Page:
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Guiding parents and teachers to navigate the challenges of ADHD

ADHD is a medical condition marked by developmental delays in children and teens, and often leads to challenges in parenting. It tends to be greatly misunderstood by medical and therapeutic providers, who may develop treatment plans that rely on medication as a sole source of treatment to the exclusion of behavior management training in parenting. Parenting interventions are effective, recommended, and have been proven to improve symptoms for children and teens. Most experts agree that ADHD is much (cont'd below)

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Leading Articles about Managing ADHD

Keath Low

What Your Child Needs to Know About ADHD: 5 Talking Points

By Keath Low

If your son or daughter has been diagnosed with attention deficit/hyperactivity disorder (ADHD), s/he may have many feelings and even…

is it the adhd

Is It the ADHD, or Is It Something Else?: Part 2

By Diane Dempster

What’s Responsible? I wrote these words last fall, and it is still is one of the top questions I hear from…

Gina Pera

ADHD and Denial: Like Father, Like Son (and Daughter)

By Gina Pera

Month after month, Rodney and Lorraine attended the local ADHD discussion group. They desperately sought support in parenting their two…



By Natalie Knochenhauer

Generally, ImpactADHD does not use the Featured Expert article as an opportunity to promote organizations and their services. We are…


Lessons for Kids from the Olympics: Hyper-Focus, Motivation & Passion

By Elaine Taylor-Klaus

Why We Watch The Olympics would be boring to watch were it not for the young athletes’ ability to hyper-focus.…

Parenting in the Realm of ADHD

Interview with Radio Host, Jeff Copper, on Parenting & ADHD

By Jeff Copper

Attention Talk Radio Host, Jeff Copper, is an ADHD Coach and a leading interviewer in the ADHD world. In this…

Rob Tudisco

Meeting the Legal Transition to Post Secondary Education

By Rob Tudisco

Parents of students with ADHD and other co-occurring conditions are often concerned about the difficulties their children will face after…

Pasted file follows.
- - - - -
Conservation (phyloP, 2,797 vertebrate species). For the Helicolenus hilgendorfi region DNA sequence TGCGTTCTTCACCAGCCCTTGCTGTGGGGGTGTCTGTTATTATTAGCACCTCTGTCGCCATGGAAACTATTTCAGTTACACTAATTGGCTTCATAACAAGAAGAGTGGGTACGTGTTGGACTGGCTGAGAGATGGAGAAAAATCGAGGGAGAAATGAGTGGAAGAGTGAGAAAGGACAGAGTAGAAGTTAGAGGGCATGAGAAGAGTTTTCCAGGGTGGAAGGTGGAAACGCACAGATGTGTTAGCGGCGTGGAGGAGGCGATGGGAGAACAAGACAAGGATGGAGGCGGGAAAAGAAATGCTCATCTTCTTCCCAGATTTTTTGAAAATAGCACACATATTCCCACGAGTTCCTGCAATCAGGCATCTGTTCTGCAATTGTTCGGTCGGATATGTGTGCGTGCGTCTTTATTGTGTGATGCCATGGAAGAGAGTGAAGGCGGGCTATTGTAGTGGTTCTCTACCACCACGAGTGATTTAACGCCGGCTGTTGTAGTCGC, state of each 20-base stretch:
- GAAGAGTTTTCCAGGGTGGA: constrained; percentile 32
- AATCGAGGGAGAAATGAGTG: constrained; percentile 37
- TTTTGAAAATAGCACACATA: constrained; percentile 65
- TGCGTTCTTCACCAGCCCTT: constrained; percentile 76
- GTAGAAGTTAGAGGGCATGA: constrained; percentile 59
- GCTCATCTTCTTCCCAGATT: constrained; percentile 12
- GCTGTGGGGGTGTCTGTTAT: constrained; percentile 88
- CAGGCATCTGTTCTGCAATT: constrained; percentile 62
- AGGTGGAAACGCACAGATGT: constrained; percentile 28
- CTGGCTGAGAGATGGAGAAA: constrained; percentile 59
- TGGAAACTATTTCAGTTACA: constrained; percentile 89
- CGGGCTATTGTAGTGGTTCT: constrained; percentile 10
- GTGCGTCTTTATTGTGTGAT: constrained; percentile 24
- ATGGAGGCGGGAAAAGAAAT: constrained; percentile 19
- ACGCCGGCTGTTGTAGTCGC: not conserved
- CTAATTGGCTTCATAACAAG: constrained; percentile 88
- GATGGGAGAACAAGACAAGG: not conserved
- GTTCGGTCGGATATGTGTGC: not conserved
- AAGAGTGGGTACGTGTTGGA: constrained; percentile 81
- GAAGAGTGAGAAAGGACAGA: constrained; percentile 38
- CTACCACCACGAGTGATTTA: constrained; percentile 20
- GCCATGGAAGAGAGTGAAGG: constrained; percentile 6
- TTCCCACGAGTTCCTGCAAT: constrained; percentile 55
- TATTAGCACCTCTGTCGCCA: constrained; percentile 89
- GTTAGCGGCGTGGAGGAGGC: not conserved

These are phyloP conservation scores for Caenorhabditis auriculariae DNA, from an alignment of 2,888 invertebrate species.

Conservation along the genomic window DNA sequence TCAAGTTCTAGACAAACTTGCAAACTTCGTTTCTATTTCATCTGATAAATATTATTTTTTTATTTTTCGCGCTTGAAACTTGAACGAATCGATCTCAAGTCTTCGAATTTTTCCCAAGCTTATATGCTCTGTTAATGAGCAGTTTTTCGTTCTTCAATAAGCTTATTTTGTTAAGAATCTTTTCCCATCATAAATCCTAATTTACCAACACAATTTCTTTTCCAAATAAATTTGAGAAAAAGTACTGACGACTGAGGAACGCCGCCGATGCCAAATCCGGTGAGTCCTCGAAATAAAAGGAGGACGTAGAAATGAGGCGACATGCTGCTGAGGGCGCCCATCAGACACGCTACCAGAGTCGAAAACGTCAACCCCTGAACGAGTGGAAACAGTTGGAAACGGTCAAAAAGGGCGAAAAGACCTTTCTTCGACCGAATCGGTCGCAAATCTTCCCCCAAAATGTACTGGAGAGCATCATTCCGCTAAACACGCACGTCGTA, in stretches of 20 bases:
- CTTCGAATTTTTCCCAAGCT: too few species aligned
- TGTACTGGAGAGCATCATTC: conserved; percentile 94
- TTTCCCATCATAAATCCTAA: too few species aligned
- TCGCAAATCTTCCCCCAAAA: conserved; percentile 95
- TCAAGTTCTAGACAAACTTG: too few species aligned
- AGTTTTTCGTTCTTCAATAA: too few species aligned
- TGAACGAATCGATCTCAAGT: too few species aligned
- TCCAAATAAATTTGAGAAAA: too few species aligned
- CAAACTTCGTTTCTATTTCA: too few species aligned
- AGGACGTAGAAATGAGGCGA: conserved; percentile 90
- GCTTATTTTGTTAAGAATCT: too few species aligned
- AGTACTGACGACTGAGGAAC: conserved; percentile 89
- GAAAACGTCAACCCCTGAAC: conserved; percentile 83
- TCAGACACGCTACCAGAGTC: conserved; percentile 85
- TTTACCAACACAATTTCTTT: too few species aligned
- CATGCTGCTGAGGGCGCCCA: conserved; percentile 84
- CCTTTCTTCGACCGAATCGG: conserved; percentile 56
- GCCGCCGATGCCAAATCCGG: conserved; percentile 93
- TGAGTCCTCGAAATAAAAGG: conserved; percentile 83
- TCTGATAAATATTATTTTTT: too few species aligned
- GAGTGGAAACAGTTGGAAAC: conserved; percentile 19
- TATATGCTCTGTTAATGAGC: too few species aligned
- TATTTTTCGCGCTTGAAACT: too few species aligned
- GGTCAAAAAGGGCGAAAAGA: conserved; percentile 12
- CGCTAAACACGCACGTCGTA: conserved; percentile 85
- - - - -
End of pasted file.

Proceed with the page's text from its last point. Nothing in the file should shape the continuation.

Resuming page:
ADHD and The Brain

By Joy Lunt

Why People With ADHD Do What They Do When Elaine was seeking non-prescriptive ways to enhance her child’s brain function,…

Mindy Katz

What Makes a Good Parent?

By Mindy Schwartz Katz

We parents often feel that we don’t measure up. This comes from watching others’ parenting styles and hearing their versions of what is and isn’t the correct way to parent. We feel judged when our children are not quiet, well-behaved, good listeners.


(continued) more than a ‘deficit of attention.’ Instead, ADHD can appear as a rather complicated collection of symptoms, manifesting somewhat differently for each individual. It may more easily be understood as a brain-based developmental delay in executive function. It can also be confused with or compounded by the many co-existing conditions that are common for people with ADHD, including anxiety, learning disabilities, depression, asthma, allergies, autism, Tourette syndrome, as well as newer (and less-well-known or researched) conditions, such as rejection sensitive dysphoria (RSD).

Executive functions are responsible for how we think, feel, and act. They’re how we get ourselves to do (or not do) absolutely anything. Therefore, the symptoms that lead to an ADHD diagnosis are not just whether or not someone can pay attention, but whether they can self-regulate – whether they can decide what to pay attention to, stick with it, finish what they’re focusing on, minimize their impulses, and avoid getting distracted in the process. That’s what makes parenting so difficult.

The five areas most commonly reflected in ADHD symptoms rely heavily on executive function: attention (focus), impulsivity, organization, emotional intensity, and (sometimes) hyperactivity. Again, when kids, teens or young adults struggle with these issues, it can cause significant challenges in parenting.

Whether parents are trying to get life moving in the mornings or just help their kids and teens manage any or all of their responsibilities, ADHD is best treated by a combination of medication and ‘behavior therapy,’ otherwise known as parent management training, or behavior management training. With training, parenting can work with medication (when relevant) to teach children and teens skills in self-management, and ultimately improve outcomes for the whole family.